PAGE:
jeudi, octobre 16, 2008


EAST OF PARADISE will be screened on the French German channel ARTE
on October 19, 2008 at 23:55

Little-known in France, where East of Paradise was discovered at the International Festival of Documentary in Marseille (FID Marseille) 2006, Lech Kowalski is a star of American underground cinema. “All my films, he says, were shot to create a space for me in the world. I wasn’t finding my place and cinema helped build my reality, forge a world that corresponded to me.” In fact, few contemporary bodies of work like Kowalski’s give such a strong impression of vital necessity, of body and soul commitment in a world that he is not content to visit and film but into which he throws, searches and finds himself. World of outskirts and the subterranean of the West, for a long time the ones of the Lower East Side in New York where Lech Kowalski, born in London to Polish parents, settles in the early seventies. Going with the Sex Pistols on their cataclysmic Unites States tour (D.O.A, 1981), accompanying the suicidal drifting of a junky (Gringo, 1984), or the survival struggle of the New York homeless (Rock Soup, 1991), Lech Kowalski celebrated the end of a generation, of an era and energy: the one of punk, last battle and swan’s song of rebellion, of a lifestyle that paid with the price of self destruction its desperate desire for freedom in regard to all authorities.
Last part of a trilogy through which Kowalski comes back to his Polish roots, East of Paradise is to this day the central piece of his work, an attempt to make account of a life committed to this world, to this era, and weigh its meaning and its inheritance. This meaning, Kowalski builds by articulating two movements whose bringing together had, for some, incited the same stupid indignation than that, dared by Duras and Resnais in their time, of Hiroshima’s destruction and the intimate drama of a young French woman. First movement: the filmmaker’s mother tells her son for the first time the great sufferings during her deportation by the soviets during the Second World War. Second movement: Kowalski tells his life as filmmaker in a New York of drugs, porn and punk, over an edit of fragments and never used rushes from his films. The mothers monologue counts, with those of Shoah, A Dirty Story, or the recent Fengming: A Chinese Memoir by Wang Bing, among the most poignant oral accounts in the history of cinema. Kowalski’s standpoint is opposite to the rigorous austerity of the previous films. His cinema is free of rules, systems, or moderations, he has no fear to cut up, to dramatize the account by framing his mothers face tighter and tighter, up to the mime, in the broken down empty apartment chosen as back drop, of such detail of past events: blackness to recall the obscurity in the train of the deportation, back to image when light enters back the freight car. Distance, propriety, all the common meeting grounds of the so-called ethics of documentary are swept by the empathetic commitment of the filmmaker in the here and now of the filming. The account overwhelms his mother who is stunned by the strength of the images her speech uncovered. Kowalski takes over, starts in the first person the story of his life, his mothers face in tears giving frame to the daily gestures of a junkie preparing his morning shoot accompanied by a casual jazz. If bringing together big history and the little story, the mothers prestigious and universal drama and the son’s drifting in the subterranean of sex, drugs and rock was a shock to some, it’s because Kowalski took care not to justify it straightaway, to let wide open the split of the times and events. Terrific audaciousness, gripping spectator experience: the split fills itself, the archives of the lost generation progressively charge with a painful solemnity, until appear under the faces of New York’s “victims and heroes” those of the Polish deportees. History lesson, act of memory, self-portrait, musical poem, libertarian manifesto, requiem: East of Paradise opens wide the window of documentary.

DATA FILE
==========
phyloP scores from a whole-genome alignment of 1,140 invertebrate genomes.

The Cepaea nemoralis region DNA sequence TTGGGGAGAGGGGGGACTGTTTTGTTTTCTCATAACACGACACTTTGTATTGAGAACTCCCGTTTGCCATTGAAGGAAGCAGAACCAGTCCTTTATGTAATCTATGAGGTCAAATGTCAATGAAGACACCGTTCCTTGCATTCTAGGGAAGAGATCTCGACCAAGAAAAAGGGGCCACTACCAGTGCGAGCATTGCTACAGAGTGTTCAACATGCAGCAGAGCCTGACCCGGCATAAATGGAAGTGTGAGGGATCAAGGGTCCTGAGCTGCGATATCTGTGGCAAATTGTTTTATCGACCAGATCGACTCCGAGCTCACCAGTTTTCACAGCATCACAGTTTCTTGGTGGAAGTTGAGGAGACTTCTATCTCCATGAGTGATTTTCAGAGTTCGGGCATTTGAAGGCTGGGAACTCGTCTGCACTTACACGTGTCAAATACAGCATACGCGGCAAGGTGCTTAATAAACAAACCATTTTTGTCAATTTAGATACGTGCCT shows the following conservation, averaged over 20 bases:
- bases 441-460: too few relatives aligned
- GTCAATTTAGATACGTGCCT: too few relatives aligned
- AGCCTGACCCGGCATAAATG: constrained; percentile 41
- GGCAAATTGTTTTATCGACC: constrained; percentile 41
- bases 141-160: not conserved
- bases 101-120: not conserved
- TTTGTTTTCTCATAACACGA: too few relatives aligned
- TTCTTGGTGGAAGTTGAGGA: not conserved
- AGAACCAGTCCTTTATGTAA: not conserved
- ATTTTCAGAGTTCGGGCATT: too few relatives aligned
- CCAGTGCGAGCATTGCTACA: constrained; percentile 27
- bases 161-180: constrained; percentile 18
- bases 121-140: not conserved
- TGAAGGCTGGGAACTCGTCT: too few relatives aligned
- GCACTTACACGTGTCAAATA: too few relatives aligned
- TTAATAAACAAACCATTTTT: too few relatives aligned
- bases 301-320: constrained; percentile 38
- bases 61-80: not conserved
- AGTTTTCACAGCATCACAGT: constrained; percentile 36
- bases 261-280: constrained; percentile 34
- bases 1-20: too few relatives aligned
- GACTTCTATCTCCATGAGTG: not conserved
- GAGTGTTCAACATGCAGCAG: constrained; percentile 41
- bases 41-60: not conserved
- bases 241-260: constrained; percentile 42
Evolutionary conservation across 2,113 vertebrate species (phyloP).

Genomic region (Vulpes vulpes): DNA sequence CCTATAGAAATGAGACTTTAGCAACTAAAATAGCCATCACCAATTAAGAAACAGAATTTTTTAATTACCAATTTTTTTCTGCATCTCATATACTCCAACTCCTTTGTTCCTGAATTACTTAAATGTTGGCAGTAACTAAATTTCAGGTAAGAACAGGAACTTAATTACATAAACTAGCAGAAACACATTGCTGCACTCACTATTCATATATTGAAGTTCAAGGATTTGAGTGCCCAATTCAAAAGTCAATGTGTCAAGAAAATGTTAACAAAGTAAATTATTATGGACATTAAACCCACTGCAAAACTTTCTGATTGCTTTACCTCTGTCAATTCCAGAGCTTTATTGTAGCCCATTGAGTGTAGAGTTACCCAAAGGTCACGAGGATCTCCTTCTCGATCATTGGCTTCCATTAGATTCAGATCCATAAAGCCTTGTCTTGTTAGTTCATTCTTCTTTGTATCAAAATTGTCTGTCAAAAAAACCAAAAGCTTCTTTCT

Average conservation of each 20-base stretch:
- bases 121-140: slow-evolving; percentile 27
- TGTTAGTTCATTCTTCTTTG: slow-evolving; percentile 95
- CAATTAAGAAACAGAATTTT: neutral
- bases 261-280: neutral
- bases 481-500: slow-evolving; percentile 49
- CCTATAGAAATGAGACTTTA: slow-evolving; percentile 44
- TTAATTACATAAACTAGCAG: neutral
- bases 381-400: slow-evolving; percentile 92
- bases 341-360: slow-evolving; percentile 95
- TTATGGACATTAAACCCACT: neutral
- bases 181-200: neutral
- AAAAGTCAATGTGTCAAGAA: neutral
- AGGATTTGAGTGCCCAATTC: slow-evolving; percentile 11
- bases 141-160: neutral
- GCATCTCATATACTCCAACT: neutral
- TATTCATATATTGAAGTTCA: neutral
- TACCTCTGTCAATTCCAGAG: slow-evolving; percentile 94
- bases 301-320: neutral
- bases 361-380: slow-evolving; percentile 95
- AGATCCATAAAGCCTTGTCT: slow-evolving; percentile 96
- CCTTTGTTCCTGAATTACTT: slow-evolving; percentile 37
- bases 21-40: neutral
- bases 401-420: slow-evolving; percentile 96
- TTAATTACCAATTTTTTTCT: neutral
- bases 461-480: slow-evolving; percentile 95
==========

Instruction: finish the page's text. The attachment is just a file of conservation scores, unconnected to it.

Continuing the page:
By Cyril Neyrat
Extracted from "Les Cahiers du Cinema"
Translated from French by Keja Kramer

more information :